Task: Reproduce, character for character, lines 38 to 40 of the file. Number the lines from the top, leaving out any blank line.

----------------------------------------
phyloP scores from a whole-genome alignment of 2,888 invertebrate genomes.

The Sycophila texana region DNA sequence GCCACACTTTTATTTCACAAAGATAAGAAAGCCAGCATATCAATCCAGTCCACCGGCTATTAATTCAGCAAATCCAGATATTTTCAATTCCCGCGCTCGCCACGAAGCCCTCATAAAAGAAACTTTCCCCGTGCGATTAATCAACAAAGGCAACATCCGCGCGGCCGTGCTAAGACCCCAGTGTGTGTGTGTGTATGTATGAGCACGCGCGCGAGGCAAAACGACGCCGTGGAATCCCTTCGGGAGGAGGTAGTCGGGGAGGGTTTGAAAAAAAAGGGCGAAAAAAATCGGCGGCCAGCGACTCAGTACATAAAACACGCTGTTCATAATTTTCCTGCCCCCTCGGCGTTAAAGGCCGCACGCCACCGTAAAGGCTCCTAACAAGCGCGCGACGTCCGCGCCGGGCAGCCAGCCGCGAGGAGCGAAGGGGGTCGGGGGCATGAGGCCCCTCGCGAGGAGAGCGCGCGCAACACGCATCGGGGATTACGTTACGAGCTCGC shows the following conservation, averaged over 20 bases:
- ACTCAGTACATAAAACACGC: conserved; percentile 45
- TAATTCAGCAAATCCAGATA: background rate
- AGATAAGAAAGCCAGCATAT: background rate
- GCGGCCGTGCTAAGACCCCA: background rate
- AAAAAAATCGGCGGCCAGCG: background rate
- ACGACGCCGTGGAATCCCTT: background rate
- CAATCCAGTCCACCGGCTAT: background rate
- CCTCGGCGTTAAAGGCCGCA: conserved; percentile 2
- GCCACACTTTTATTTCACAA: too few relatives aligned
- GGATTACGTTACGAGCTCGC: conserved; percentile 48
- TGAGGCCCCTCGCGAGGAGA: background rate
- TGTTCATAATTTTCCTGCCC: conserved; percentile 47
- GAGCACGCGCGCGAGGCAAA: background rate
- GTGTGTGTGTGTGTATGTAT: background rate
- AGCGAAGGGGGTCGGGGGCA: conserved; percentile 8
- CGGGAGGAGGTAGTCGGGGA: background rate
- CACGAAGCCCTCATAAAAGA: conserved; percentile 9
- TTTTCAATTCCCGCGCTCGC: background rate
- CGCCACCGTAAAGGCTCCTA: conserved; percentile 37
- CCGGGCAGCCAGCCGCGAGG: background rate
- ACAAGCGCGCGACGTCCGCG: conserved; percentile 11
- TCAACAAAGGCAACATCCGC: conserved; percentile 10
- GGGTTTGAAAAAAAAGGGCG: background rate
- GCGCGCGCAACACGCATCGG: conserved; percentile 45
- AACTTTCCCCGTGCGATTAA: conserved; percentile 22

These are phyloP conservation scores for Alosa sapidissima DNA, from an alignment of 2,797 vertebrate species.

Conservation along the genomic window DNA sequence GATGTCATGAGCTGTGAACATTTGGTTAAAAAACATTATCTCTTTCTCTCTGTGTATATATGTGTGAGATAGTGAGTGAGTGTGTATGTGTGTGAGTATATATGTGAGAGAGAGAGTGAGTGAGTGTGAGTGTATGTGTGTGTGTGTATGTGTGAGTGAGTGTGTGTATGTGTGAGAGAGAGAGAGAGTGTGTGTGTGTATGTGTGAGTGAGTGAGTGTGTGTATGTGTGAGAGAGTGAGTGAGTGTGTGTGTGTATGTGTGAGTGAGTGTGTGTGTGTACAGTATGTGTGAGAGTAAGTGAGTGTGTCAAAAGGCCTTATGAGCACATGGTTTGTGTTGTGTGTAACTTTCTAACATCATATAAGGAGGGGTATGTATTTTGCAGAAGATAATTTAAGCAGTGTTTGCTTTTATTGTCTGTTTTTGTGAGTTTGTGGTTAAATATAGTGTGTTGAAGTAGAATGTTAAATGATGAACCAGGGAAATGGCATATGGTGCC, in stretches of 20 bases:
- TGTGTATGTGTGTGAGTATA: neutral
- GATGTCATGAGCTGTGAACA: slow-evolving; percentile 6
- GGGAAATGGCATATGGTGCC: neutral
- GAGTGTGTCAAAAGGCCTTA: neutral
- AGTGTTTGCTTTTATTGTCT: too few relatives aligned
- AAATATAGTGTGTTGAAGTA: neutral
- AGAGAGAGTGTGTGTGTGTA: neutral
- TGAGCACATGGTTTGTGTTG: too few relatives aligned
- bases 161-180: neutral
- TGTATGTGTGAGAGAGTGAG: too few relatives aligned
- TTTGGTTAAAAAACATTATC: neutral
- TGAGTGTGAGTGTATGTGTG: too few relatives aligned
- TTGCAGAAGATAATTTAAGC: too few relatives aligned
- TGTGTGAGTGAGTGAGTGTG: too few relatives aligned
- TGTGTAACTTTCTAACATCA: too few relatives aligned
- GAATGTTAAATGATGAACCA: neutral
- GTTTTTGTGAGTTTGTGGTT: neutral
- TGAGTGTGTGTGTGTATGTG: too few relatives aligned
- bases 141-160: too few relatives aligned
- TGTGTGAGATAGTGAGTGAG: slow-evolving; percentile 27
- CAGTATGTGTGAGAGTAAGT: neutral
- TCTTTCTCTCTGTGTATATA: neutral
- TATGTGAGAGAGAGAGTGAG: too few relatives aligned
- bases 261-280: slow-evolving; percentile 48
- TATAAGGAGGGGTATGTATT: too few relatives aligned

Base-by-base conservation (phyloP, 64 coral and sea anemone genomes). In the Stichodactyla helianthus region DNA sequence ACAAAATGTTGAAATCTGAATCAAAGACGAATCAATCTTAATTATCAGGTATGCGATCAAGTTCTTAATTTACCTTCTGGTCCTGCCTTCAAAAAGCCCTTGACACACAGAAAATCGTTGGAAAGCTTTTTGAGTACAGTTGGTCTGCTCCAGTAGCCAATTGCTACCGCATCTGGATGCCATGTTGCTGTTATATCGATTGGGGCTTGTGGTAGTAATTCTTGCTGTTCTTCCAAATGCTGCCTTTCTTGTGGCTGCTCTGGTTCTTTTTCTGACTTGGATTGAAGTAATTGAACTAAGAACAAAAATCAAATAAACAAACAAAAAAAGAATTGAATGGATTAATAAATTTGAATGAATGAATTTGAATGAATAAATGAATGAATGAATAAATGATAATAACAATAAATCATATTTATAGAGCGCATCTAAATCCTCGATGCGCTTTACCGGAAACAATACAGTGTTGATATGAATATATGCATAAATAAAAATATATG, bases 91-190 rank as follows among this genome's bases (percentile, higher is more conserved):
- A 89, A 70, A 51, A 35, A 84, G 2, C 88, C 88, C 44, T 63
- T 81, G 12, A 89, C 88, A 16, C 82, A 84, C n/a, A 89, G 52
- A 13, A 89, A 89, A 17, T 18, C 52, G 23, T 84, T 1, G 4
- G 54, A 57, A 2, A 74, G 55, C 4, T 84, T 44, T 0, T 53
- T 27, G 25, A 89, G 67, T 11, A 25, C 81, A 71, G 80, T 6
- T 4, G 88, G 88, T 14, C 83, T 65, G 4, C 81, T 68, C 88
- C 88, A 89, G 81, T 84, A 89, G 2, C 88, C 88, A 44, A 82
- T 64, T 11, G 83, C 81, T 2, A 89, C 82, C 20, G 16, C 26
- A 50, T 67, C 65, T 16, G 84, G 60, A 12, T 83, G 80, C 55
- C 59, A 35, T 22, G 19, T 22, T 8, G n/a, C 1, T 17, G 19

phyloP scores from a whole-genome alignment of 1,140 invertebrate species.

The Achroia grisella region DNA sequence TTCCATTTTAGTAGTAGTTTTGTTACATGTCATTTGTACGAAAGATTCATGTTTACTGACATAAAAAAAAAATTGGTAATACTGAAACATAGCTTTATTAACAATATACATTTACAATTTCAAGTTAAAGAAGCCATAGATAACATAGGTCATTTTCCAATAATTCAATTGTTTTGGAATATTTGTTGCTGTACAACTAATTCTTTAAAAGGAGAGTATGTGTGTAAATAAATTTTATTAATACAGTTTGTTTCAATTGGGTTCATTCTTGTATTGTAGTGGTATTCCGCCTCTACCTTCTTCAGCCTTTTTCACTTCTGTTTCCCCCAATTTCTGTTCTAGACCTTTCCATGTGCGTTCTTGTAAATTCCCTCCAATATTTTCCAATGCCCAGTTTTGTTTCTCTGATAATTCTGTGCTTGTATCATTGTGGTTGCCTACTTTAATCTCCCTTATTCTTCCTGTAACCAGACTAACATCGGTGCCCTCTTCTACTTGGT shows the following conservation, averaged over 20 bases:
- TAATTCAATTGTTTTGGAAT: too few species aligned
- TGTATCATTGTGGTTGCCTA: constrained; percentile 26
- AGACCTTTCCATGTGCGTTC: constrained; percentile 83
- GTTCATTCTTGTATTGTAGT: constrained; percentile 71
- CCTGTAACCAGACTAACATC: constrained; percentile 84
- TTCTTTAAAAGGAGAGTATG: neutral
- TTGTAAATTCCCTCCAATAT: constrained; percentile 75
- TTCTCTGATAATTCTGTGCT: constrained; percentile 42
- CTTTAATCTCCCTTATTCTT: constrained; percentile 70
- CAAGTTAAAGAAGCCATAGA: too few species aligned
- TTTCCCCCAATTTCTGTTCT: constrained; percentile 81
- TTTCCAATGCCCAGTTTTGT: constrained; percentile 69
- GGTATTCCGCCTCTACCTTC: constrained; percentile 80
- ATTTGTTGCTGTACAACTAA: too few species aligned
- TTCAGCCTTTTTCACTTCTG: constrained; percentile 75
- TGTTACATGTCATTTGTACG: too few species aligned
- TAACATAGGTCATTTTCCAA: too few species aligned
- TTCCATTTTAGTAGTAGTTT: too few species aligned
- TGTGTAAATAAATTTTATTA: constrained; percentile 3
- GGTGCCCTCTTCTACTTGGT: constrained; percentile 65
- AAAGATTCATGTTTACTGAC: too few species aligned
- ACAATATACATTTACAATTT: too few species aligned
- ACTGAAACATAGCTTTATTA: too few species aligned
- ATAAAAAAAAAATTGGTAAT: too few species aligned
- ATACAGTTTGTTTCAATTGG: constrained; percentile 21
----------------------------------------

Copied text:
- bases 161-180: neutral
- TGTATGTGTGAGAGAGTGAG: too few relatives aligned
- TTTGGTTAAAAAACATTATC: neutral